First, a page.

Lost for words in Beijing.

So I can’t read a word of Mandarin and my Cantonese is woeful but it hasn’t stopped me from heading into as many bookshops as I could find in Beijing and talking to booksellers, publishers and a writer or two. I’m not sure what I was expecting…but it wasn’t RL Stine.

Admittedly Stine is an old favourite so I was very glad to see his Goosebump stuff in every bookshop. Of course he wasn’t alone - Stephanie Meyer’s Twilight series is here too, though shelved with the adult fiction and bestsellers.

Outside of those two though there doesn’t seem to be much available - at least not in Beijing. The bookshops have huge amounts of floor space dedicated to children’s books, all of it given over to prescribed school books. (Some of which was probably fiction and I just couldn’t tell)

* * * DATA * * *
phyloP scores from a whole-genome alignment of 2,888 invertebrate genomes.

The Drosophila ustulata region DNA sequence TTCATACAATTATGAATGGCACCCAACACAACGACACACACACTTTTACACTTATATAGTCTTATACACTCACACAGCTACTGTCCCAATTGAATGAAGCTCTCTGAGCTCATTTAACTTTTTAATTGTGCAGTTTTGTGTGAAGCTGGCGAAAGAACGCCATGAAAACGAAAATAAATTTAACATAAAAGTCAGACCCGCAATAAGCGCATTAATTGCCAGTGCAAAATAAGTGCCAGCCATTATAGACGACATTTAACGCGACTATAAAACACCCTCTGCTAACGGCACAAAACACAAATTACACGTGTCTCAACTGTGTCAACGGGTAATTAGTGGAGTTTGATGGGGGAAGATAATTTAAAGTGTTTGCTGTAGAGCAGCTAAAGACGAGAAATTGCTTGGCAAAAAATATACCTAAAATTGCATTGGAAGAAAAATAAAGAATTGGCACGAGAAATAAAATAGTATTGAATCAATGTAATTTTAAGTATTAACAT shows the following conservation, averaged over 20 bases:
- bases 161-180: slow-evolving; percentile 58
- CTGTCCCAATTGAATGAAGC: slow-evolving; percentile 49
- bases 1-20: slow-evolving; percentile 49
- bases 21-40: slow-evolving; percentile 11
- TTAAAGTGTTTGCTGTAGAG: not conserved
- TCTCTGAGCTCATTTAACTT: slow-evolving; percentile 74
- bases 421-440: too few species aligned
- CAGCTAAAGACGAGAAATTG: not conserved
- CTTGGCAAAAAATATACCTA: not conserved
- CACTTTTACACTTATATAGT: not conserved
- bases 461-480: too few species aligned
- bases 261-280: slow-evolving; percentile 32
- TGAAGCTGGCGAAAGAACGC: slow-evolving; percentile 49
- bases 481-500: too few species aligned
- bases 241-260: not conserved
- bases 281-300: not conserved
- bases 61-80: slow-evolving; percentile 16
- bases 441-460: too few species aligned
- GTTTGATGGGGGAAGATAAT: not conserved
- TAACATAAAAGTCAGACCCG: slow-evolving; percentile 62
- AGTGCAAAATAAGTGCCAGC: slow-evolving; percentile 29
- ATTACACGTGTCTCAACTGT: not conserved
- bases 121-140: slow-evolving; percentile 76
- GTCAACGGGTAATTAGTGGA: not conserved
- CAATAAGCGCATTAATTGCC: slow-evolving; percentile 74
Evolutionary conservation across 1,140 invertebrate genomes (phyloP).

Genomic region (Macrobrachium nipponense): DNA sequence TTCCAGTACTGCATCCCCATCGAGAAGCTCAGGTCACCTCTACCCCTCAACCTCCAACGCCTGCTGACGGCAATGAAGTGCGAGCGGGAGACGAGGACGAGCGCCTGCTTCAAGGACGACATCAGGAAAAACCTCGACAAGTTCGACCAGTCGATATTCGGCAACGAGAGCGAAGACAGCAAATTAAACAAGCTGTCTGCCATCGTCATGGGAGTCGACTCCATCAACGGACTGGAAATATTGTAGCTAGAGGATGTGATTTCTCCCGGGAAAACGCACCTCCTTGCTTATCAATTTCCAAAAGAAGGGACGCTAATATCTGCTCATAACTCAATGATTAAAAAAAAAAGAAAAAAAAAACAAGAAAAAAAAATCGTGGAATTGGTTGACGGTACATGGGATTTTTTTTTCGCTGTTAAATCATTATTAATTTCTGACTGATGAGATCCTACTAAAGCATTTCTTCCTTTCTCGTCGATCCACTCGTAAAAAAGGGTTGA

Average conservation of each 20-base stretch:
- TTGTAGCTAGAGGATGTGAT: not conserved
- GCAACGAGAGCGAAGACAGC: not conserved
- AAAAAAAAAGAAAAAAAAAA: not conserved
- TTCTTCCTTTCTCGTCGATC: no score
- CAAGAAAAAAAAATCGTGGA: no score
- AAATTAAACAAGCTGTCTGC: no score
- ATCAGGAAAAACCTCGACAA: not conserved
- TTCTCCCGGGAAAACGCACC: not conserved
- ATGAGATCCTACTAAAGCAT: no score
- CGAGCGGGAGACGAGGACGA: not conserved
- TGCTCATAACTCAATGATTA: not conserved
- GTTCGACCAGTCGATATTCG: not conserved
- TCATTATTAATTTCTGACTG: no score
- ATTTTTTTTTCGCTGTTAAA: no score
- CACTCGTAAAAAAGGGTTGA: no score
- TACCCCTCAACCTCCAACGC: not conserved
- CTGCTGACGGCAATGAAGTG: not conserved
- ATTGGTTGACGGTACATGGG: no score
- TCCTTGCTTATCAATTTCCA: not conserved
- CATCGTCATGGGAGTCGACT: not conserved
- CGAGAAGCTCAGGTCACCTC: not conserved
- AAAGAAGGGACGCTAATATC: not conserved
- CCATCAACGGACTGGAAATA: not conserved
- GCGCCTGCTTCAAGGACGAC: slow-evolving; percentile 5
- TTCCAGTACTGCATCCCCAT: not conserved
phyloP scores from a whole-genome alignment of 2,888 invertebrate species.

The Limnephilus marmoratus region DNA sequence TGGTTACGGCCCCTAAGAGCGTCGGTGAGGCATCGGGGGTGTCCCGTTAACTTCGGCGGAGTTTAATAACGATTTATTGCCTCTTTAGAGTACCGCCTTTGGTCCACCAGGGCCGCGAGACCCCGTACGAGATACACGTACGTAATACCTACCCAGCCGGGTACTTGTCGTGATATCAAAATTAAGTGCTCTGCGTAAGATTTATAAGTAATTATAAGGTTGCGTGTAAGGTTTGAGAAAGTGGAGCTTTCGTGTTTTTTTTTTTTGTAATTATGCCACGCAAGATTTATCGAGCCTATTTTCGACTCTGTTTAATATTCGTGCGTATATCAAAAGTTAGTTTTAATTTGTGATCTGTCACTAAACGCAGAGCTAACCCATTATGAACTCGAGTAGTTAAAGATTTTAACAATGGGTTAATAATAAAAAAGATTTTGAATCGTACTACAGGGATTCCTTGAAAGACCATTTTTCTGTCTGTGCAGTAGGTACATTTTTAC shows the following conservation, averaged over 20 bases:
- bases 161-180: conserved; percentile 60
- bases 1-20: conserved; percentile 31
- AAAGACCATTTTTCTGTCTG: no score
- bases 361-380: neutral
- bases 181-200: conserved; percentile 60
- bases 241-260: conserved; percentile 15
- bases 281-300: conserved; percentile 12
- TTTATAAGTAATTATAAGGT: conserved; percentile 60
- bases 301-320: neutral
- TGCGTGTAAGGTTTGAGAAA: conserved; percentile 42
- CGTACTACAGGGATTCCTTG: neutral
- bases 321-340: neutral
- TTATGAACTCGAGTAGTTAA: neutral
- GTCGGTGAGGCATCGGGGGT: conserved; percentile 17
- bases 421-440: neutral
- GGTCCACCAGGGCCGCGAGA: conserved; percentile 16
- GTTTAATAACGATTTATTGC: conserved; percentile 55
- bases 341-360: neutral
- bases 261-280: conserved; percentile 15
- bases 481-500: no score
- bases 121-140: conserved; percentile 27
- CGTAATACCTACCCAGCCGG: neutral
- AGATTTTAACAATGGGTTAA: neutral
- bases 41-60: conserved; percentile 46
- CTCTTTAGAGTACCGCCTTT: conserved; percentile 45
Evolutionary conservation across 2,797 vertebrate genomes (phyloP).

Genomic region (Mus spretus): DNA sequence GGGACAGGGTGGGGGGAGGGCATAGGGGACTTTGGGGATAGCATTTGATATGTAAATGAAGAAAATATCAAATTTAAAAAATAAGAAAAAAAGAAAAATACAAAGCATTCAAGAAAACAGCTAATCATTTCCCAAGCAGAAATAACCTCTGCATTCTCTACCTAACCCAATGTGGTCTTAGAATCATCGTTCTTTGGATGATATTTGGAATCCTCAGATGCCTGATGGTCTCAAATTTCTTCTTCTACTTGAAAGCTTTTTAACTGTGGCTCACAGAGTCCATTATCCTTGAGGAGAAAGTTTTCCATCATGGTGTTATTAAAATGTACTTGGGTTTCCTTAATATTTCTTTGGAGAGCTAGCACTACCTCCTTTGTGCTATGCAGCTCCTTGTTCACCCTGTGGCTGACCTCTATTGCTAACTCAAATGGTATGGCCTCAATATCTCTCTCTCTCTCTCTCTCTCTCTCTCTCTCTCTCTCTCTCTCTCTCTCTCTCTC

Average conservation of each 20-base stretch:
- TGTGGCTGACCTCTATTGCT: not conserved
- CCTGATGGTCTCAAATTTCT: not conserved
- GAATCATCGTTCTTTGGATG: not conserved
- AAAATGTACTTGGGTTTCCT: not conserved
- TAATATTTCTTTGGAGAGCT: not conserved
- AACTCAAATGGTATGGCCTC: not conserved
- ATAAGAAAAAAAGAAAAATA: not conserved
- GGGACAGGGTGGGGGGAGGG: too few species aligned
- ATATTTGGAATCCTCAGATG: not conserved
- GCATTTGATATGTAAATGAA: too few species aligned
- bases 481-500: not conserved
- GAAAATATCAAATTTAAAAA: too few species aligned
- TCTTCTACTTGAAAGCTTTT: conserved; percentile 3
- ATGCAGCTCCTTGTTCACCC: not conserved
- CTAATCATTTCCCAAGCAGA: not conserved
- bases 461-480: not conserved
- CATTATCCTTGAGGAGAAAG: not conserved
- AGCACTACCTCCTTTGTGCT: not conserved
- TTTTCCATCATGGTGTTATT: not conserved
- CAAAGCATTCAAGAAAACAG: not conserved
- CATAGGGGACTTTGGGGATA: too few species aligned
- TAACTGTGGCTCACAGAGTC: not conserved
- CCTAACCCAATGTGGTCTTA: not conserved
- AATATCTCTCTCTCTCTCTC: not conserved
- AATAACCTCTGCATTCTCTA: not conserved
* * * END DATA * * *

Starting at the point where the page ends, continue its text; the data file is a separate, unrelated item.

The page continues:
Reading for kids is evolving in China - mostly around multi-media - as books are being released in bundles with DVDs or VCDs. It is limited to younger audiences, there has been little or no move yet by Chinese publishers to try them on other markets, though they are watching to see how successful the markets are.

One Chinese author Rao Xueman has been very open about the importance of authors adapting to new media - and says that young readers have become less satisfied with reading word by word. Pictures, music and video are all important parts of the sales package now.

That said, the production values of Rao’s videos are great and they don’t come cheap - Roa has the circulation figures to compensate her publisher (Sandglass is up around 1.8 million copies).

Maybe Shanghai will have more to say.

Written by david. in: Reading, childrens books | Tags: , ,

No Comments »

RSS feed for comments on this post. TrackBack URL

Leave a comment

Powered by WordPress | Content is copyright David Maybury, unless otherwise stated.